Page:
Thanks to machine learning and artificial intelligence, security solutions can automatically initiate countermeasures in the event of a cyber attack. But what countermeasures are possible, and how far can the response to an attack go?
When machine learning and artificial intelligence found their way into the field of cyber security, most providers pointed out that artificial intelligence (AI) can only offer support; the final decision would always lie with humans. The interaction of AI and humans, i.e. AI-assisted humans are not the only way to bring artificial intelligence into security: AI could become a “lone fighter” insecurity.
According to a survey, some internet users would be okay with that: a quarter of people prefer cybersecurity powered by artificial intelligence.
According to a survey by the Association of the Internet Industry eco, AI and machine learning can support those responsible for cyber security with routine tasks, such as correctly evaluating security warnings. Sixty-five per cent of those surveyed said that AI methods should already be used today to defend against cyber attacks. But 59 per cent even think that in a few years, AI systems will essentially take over the defense against cyberattacks autonomously.
AI then changes the role from assistant security analyst and security officer to automatic security operator. This raises various questions regarding responsibility, reliability or liability. Last but not least, there is the question of how far automatic cyber defense can and may go.
AI In Security Automation
AI is already helping to automate the detection of cyber attacks and the response to detected attacks. The automated security functions include, for example, the analysis of security events, the blocking of infected end devices, the removal of malware, the detection and patching of security gaps or the logging off of suspicious users. Thanks to automation, the response to cyber attacks can be accelerated and optimized, but it is essential to define precisely what the AI solution can and cannot do.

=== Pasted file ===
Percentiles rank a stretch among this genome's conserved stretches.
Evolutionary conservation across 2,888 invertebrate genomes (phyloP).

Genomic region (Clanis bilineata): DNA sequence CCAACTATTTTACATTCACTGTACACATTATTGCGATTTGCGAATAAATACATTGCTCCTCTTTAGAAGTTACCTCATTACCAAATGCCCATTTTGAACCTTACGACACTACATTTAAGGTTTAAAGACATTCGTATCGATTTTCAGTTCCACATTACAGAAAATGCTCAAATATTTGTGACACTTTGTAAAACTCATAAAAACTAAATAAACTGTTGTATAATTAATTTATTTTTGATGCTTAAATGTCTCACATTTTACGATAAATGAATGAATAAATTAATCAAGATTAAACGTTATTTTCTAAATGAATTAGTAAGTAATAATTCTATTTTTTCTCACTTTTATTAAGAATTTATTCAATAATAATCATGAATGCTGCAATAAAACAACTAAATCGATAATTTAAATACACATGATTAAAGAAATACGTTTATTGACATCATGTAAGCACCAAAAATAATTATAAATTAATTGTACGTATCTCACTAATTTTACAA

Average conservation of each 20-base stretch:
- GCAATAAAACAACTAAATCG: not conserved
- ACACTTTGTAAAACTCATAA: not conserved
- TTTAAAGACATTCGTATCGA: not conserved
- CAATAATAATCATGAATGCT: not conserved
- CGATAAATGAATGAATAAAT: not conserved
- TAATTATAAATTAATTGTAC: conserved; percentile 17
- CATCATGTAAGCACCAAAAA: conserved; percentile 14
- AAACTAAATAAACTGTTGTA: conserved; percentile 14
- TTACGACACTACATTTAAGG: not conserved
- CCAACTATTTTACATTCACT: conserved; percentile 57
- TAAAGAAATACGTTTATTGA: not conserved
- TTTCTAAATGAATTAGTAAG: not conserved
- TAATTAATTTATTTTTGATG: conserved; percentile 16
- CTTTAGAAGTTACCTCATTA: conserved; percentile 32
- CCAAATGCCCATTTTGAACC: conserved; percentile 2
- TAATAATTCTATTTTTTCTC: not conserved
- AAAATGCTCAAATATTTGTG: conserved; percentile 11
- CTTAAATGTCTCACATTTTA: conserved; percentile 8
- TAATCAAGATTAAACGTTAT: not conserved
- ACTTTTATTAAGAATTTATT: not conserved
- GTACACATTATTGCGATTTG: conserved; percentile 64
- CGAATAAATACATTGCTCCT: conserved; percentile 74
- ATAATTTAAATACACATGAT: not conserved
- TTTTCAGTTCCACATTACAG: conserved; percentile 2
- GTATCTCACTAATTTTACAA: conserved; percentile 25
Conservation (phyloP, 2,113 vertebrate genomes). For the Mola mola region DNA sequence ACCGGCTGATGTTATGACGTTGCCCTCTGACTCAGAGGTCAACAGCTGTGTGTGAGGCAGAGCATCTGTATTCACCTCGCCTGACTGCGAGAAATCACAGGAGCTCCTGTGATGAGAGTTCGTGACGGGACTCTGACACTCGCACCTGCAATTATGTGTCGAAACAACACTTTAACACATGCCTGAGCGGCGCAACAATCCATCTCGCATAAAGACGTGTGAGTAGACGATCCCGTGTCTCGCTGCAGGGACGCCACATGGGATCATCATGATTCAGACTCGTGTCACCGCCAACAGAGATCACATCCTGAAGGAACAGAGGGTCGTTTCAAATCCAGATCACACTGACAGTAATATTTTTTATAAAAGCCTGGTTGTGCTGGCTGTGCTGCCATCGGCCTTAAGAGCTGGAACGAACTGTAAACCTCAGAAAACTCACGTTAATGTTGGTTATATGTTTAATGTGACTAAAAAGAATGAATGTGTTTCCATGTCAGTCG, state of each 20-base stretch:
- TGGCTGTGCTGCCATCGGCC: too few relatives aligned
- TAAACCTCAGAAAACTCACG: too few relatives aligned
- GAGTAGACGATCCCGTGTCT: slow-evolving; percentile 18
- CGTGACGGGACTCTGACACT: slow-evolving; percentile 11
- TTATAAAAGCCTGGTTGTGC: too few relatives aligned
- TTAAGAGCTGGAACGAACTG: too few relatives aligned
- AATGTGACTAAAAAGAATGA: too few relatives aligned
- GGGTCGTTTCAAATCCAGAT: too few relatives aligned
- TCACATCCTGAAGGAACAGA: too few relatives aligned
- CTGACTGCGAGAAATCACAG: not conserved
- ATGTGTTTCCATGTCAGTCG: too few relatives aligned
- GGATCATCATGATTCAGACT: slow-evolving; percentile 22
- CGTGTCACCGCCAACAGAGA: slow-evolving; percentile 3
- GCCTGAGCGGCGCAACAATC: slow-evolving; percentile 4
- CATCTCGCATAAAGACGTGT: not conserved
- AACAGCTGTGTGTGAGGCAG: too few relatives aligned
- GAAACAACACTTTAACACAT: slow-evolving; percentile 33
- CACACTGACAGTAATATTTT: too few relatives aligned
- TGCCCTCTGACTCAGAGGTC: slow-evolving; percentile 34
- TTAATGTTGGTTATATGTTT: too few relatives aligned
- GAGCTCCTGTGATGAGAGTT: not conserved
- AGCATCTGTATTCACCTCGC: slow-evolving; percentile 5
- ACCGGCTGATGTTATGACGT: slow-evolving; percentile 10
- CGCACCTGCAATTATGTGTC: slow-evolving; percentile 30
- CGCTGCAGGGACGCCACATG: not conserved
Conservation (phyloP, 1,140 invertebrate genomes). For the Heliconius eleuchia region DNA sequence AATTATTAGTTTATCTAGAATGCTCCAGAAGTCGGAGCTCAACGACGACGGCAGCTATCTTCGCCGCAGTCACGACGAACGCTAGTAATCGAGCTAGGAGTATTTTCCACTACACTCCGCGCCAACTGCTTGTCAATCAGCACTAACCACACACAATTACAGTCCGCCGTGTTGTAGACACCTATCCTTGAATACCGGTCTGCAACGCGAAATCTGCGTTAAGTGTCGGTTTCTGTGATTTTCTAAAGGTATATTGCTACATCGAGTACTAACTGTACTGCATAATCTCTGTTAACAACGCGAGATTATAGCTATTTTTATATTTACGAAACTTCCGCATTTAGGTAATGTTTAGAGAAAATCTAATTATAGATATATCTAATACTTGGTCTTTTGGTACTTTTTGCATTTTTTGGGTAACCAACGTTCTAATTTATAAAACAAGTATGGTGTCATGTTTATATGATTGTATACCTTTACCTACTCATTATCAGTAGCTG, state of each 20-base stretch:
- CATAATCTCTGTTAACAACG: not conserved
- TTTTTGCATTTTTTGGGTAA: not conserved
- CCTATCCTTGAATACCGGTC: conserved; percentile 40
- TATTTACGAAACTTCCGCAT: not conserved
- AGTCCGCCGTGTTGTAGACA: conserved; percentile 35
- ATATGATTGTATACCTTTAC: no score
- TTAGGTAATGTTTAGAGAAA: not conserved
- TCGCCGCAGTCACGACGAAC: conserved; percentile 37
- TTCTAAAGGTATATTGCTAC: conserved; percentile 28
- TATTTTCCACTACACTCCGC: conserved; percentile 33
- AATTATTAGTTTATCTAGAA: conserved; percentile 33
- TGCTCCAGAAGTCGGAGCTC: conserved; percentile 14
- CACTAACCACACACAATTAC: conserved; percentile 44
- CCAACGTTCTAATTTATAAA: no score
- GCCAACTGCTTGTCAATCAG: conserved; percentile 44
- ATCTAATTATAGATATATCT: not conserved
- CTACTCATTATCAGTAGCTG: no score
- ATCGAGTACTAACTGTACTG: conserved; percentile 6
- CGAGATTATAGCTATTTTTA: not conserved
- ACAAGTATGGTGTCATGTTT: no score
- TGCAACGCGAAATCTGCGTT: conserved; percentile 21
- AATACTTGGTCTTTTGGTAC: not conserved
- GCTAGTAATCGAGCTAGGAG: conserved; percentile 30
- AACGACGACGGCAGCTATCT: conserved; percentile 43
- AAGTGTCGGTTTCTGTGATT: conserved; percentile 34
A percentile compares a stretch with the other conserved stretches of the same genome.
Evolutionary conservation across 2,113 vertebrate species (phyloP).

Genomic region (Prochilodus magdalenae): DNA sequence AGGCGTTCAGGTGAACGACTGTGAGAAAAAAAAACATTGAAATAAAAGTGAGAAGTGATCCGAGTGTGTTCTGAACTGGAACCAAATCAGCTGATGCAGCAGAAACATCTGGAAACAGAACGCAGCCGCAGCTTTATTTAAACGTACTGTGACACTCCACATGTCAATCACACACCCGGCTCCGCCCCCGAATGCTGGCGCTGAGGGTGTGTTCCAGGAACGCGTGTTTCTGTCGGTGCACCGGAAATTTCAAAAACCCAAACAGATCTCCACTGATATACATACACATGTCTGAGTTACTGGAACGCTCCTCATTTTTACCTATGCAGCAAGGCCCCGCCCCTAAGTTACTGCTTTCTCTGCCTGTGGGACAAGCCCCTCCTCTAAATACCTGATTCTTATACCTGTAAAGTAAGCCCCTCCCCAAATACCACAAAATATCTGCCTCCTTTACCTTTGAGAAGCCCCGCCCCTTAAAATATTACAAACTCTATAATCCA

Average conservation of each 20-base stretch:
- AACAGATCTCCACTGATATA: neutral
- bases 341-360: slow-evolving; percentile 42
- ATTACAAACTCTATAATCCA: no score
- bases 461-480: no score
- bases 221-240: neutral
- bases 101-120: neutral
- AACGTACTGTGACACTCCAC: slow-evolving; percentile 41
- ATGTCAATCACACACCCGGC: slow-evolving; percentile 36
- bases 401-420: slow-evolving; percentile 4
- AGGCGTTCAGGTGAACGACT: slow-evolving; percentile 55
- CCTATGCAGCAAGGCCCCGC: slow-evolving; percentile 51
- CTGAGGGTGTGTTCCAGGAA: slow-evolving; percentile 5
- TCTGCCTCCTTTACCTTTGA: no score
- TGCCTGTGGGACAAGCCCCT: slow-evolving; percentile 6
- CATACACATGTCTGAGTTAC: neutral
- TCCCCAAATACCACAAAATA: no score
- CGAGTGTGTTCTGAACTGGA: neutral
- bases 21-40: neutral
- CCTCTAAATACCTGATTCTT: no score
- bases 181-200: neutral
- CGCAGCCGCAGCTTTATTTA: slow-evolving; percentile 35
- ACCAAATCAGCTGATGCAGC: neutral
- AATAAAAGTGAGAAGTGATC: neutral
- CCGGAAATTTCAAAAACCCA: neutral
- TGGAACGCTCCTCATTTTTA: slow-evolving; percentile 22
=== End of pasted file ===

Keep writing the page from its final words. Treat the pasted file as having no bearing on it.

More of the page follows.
Depending on the reaction initiated, the consequences are pretty noticeable; for example, user access is automatically blocked because the AI has become suspicious, i.e. the user’s behavior has deviated too much from ordinary. The user should possibly do something as an exception, but now he no longer has access to IT.
Therefore, such “drastic” reactions are usually first presented to the human IT security expert, who decides the proper response. However, if the autonomous cyber defense were used, humans would only be the decision-maker if the automated security processes were explicitly interrupted.
AI Must Be Secure To Create Security
One of the main problems with AI is its stability; according to the security provider: “While AI is usually a useful addition to security solutions, incorrect implementation can lead to unsatisfactory results. The use of AI and ML in malware detection requires constant fine-tuning. Today’s AI doesn’t know to ignore benign files that don’t match the expected patterns. If the mesh of a neural network is too wide, malware can evade detection; too fine, and the security solution keeps throwing false alarms.”
Malwarebytes also warns of possible misuse: “The raid-like introduction of AI in security technology also creates an opportunity for cybercriminals to use the weaknesses of the AI currently used against security providers and users. Once threat actors figure out what a security program is looking for, they can find solutions to help them bypass detection and keep their malicious files under wraps.”
AI Could Itself Be Attacked
If the AI is not sufficiently secure, this has fatal consequences for autonomous cyber defense: The insecure AI leads to an overall uncertain IT that needs to be protected.
Artificial intelligence offers enormous possibilities for shaping our economy and our information society. With the increasing networking of companies and public institutions, however, their potential vulnerability to cyber attacks is also growing .Therefore, we also have to look at the risks for cyber security and data protection. This is how AI can improve the security of IT systems. At the same time, however, potential attackers also use AI.
AI systems themselves could also be the target of hackers in the future. The resilience of AI systems against manipulation must therefore be researched more intensively.
Another possibility is that humans monitor the security of the AI systems while the AI controls the safety of other IT systems. Human-assisted AI would then be the basis for a (semi-)autonomous cyber defense. It is also evident here that the need for security experts will not disappear in the future, even with security automation.
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